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Dead? Or Dead Slow?: New statistics reveal threat on Britain’s roads for horse riders

24 Mar 2016


Over 60% of incidents involving horses on the roads happen between 10am and 3pm, with accidents most commonly occurring in June, new statistics from The British Horse Society (BHS) reveal**.

The statistics are disclosed as the charity today (24 March 2016) announces the launch of a campaign urging drivers to slow down to 15mph when they meet a horse and rider on the road.

In the five years since the launch of its horse accidents website, over 2,000* reports of road incidents involving horses have been reported to the charity. Of these, 36 caused rider deaths, and 181 resulted in a horse dying from their injuries or being put to sleep.

75% of accidents happened because the vehicle passed the horse without allowing enough space, while over a quarter of respondents said that they also had to deal with driver road rage during the incident.

The majority of these incidents happened on a minor road and in a rural area. Nearly half of the horses involved were used to riding on the roads more than once a week.

Since the launch of the BHS horse accidents website in November 2010:

  • 90% of respondents were female
  • 1,799 of respondents were involved in an accident in England, 146 in Wales, 115 in Scotland, and 10 in Northern Ireland.
  • The counties with the highest number of accident reports are Essex, with 155 reported road accidents; Kent, with 89 reported road accidents; and Lancashire, with 81 reported road accidents.

The launch of the campaign, Dead Slow, follows a number of high profile petitions calling for greater protection for horse and rider on the roads following the injury of horse carriage master Mark Evans and the death of his horse Wil, who was hit by a car in Wales last month as he pulled a funeral cortege.

Lee Hackett, BHS Director of Policy, said: “We are asking drivers to slow down to 15mph when they see a horse on the road. A lot of people aren’t sure how to safely pass a horse when driving, and so we have produced a video showing exactly how it should be done.

It's worth remembering that these statistics are just the accidents reported to us, there will be countless others. Almost everyone who rides horses can recount a story about a time they had a near miss on the roads.

We are campaigning for legislative change, but that can take a long time. That is why we are asking for this instant change in behaviour from drivers.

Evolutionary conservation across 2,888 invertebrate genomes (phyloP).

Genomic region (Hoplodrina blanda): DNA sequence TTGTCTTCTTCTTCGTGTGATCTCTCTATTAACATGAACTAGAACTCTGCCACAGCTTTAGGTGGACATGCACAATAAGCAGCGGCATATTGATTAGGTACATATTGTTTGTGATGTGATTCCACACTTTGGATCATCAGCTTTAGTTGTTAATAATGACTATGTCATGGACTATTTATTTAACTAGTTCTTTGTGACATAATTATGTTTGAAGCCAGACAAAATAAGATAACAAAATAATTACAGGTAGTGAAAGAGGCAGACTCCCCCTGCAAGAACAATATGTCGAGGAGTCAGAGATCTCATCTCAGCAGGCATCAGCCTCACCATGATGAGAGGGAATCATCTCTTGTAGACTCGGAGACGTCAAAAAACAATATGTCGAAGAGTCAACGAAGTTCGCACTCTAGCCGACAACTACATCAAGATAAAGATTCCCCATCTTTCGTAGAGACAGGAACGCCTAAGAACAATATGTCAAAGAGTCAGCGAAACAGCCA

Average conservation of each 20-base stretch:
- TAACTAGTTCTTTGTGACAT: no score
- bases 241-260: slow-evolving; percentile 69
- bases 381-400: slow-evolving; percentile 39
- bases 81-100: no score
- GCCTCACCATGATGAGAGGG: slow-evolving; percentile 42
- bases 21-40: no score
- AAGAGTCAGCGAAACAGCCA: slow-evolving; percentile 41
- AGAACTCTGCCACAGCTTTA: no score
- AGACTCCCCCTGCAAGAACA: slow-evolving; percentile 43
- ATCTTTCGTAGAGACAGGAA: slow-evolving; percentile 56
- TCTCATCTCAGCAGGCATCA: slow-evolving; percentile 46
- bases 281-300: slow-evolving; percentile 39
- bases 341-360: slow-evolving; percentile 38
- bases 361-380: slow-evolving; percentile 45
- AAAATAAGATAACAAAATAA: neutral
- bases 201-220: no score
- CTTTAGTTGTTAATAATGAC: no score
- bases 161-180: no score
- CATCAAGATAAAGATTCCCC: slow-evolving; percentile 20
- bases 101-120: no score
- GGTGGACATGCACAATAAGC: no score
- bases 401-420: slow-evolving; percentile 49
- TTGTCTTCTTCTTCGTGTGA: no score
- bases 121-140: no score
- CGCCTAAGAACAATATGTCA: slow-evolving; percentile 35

The British Horse Society has produced a video demonstrating how to safely pass a horse on the road. The charity will also be asking equestrians to ensure that they thank any drivers who pass them responsibly.

Kevin Clinton, Head of Road Safety at the Royal Society for the Prevention of Accidents, said: “Horses are large, powerful animals and they can easily panic and bolt if startled. This is dangerous for the horse, the rider and other road users. All drivers should be aware that they may come across horse riders at any time, especially in rural areas. If you see one, slow right down as you approach and pass it slowly and smoothly, without revving your engine or sounding your horn. If there’s not room to pass it safely, wait until there is.”

Horse accidents can be reported to the BHS via the website:

Video, pictures and infographic available to download.

All statistics date from November 2010 to 1 March 2016.
* 2,070 incidents reported in five years
** 1,158 accidents happened between 10am and 3pm (of the 1,796 where time was disclosed)
** 211 accidents happened in June

The British Horse Society

As the largest equestrian charity in the UK, The British Horse Society is dedicated to equine welfare, protecting bridleways and footpaths in the countryside, safety for horse and riders, and education. The Society’s thriving and active community of staff and volunteers is committed to improving the lives of horses everywhere and last year made 3,000 interventions to help horses in need.

The British Horse Society and road safety

The British Horse Society works closely with Government and local authorities, cycling groups and commercial transport firms to educate and change driver behaviour. Working tirelessly to ensure that all equestrians have access to riding outdoors without having to negotiate traffic on the roads, a key focus of the Society is the protection off road routes.

The BHS encourages horse riders to wear hi-viz gear at all times on the road. Even in bright sunlight it can be hard for a driver to see a horse.

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